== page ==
A new study in Progress in Human Geography argues that the viewpoints of women and indigenous people are not being represented in glaciology and that a feminist perspective is needed to counterbalance this deficit.
The authors—Mark Carey, M Jackson, Alessandro Antonello, and Jaclyn Rushing of the University of Oregon—are calling for a reimagining of what constitutes appropriate and usable knowledge in the natural sciences, especially glaciology. They argue that valuable perspectives are left out of glaciology because its history is steeped in military operations, as well as the fact that there is a current interest in risky fieldwork. The inclusion of marginalized viewpoints will allow for a more complete representation of glaciers, science, and climate change, they assert.
The study has garnered a great deal of attention for its provocative premise. Comments, blog posts, and articles have piled up since the study was published in January. Articles have mockingly called glaciers sexist or complained that the federal government wasted taxpayer dollars funding this study.
This research was funded by a grant awarded to Mark Carey by the National Science Foundation, who addressed criticism with a response that pointed out that only a small fraction of the grant went to this study.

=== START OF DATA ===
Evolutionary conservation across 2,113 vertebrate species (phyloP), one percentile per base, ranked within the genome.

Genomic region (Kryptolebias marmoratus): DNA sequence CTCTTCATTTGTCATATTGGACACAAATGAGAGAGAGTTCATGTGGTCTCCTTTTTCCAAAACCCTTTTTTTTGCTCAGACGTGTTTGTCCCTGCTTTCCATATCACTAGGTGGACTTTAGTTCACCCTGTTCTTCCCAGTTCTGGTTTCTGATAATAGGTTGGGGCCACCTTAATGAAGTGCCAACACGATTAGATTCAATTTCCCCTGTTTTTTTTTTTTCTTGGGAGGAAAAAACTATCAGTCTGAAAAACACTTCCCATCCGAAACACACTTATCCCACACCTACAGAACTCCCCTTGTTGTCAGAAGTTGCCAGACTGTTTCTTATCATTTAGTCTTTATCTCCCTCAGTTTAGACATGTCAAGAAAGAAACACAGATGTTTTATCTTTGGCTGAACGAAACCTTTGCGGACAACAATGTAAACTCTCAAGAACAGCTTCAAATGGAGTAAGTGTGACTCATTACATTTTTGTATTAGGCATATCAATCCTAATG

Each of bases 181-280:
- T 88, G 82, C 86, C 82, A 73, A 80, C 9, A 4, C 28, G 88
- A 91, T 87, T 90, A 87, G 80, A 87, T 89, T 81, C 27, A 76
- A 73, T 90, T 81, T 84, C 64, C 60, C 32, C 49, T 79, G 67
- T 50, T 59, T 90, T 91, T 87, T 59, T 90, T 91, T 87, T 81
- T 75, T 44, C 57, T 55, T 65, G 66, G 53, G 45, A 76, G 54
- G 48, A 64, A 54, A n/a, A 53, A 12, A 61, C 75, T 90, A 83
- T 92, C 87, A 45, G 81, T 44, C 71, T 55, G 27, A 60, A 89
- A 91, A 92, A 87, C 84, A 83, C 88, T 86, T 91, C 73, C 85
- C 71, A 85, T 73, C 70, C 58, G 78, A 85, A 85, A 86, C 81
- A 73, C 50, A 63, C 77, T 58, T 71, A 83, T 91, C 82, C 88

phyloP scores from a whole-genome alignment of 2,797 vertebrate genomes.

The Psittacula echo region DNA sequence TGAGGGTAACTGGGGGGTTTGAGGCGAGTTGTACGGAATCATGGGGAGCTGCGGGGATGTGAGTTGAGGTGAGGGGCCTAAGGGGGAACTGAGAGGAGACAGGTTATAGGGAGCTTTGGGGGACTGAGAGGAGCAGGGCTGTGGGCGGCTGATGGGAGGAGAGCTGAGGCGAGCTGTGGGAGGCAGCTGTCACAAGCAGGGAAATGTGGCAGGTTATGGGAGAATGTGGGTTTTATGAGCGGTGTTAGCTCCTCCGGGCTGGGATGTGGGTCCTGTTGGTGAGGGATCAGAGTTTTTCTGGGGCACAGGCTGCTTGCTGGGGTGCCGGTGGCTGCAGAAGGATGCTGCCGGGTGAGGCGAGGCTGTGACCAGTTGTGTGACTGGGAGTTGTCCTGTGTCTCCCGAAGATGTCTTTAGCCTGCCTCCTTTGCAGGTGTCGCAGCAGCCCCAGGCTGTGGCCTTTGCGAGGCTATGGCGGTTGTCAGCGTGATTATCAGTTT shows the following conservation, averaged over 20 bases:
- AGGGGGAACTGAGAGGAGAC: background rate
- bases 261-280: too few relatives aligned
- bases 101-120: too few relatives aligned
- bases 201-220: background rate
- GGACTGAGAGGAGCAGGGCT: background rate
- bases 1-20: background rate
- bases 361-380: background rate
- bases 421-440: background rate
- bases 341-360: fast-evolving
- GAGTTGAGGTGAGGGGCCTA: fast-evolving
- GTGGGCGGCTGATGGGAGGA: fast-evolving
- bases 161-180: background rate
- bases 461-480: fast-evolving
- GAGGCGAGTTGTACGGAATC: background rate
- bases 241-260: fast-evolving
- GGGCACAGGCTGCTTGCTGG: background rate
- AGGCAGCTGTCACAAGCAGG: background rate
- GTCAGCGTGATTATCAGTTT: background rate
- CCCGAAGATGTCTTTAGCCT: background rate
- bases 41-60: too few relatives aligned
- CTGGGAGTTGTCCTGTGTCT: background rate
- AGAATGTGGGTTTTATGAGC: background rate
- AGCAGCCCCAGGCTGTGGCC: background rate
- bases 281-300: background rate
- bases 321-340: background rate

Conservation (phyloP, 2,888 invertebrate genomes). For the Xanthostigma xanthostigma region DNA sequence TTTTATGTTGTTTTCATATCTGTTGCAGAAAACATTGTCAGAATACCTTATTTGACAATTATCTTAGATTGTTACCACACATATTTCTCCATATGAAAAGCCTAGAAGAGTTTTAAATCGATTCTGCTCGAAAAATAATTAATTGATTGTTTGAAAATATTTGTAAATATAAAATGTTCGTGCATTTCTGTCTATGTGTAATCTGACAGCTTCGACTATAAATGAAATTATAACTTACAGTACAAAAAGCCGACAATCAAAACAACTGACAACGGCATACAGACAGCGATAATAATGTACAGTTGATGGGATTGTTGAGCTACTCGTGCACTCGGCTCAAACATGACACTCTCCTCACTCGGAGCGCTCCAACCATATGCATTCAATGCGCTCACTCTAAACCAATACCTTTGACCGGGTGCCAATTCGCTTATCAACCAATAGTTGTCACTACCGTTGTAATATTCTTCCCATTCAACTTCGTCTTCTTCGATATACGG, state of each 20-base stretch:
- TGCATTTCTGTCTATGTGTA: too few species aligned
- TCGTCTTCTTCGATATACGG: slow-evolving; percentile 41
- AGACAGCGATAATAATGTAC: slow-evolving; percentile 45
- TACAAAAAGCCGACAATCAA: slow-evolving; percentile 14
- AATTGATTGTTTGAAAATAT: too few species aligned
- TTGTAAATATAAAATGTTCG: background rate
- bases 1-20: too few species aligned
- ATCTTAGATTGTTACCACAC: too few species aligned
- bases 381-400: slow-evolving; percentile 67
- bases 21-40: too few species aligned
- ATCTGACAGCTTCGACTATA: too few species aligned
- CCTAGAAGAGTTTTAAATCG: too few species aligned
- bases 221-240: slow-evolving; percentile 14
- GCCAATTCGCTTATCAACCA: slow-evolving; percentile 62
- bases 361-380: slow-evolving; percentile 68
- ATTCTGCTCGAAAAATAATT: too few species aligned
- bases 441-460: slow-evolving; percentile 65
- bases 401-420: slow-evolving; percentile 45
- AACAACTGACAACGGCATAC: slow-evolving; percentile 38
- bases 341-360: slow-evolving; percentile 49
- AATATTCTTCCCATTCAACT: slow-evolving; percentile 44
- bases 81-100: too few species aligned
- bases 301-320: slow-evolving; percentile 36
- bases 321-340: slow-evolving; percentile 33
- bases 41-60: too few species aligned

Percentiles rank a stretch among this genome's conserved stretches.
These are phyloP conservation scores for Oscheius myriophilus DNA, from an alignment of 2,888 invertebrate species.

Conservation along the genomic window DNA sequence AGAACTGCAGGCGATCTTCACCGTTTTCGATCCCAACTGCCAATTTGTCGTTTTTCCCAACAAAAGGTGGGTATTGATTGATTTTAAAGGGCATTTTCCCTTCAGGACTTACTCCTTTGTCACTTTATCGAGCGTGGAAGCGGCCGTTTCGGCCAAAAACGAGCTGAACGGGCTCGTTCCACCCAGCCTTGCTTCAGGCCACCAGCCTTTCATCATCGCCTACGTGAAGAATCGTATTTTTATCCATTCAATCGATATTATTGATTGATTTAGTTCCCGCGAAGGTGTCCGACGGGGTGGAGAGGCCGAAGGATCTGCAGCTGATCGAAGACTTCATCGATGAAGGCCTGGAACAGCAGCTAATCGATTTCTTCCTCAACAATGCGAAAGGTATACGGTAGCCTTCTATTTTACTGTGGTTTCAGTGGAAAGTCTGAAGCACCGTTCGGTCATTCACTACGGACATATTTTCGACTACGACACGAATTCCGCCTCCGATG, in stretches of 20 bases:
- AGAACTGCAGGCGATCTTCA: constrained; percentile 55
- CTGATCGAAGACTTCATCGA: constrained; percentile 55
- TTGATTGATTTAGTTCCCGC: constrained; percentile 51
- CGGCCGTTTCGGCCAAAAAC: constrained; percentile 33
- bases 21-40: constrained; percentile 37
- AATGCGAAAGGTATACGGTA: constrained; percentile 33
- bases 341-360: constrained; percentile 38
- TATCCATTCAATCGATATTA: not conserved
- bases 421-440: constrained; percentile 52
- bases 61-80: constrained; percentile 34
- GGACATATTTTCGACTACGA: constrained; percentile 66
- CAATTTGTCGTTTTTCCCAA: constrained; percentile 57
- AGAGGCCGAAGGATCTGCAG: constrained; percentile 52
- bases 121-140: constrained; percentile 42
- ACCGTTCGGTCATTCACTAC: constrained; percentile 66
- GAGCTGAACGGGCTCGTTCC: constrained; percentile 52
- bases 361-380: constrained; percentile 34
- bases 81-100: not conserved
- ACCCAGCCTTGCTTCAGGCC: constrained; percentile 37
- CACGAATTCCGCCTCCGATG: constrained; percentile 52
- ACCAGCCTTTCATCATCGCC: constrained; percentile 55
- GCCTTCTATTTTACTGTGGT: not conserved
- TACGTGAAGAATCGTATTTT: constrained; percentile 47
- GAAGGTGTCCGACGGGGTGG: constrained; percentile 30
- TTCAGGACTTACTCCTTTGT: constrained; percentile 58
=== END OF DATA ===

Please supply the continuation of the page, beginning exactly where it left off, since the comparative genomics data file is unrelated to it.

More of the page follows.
Them’s fightin’ words: ‘Feminist glaciology’ instigates culture war: https://t.co/Pz8YD5HlMd
— Soc_Stud_Sci (@Soc_Stud_Sci) March 13, 2016
The researchers found, after a thorough literature review, that the exclusion of women and indigenous people’s knowledge comes, in part, from a tradition of glaciers and the military. For example, during the Cold War, the United States viewed the Arctic as an area of strategic concern and began to prepare for military operations in the region.
The importance of learning how to survive and maneuver in those harsh Arctic areas provided “institutional resources, growth, standing, and credibility,” for glaciology, the authors argue. Thus, with the militarized history, the authors say that glaciology was influenced by colonialism, domination, and Western ideals that often ignore women and indigenous peoples. This history may have affected what is currently considered respected forms of glaciology.
The authors say that though there are various ways to study glaciers (like modeling, experiments, and satellites), the one that garners the most attention— and therefore funding and validity— is traditionally-masculine fieldwork.
Glaciologist Garry Clarke told GlacierHub in an email that he finds this type of “[a]dventure ‘Rambo’ glaciology,” along with other points brought forth in the study, “embarrassing to most glacier scientists.” Even so, researchers working within harsh glacial conditions are often considered heroes. The authors argue that when prominent publications feature stories that focus more on the adventure, rather than the science, of glaciology, they perpetuate the validation of risk.
Lead author Mark Carey said their aim was to provide a broad perspective on the field, rather than critique individuals or their activities.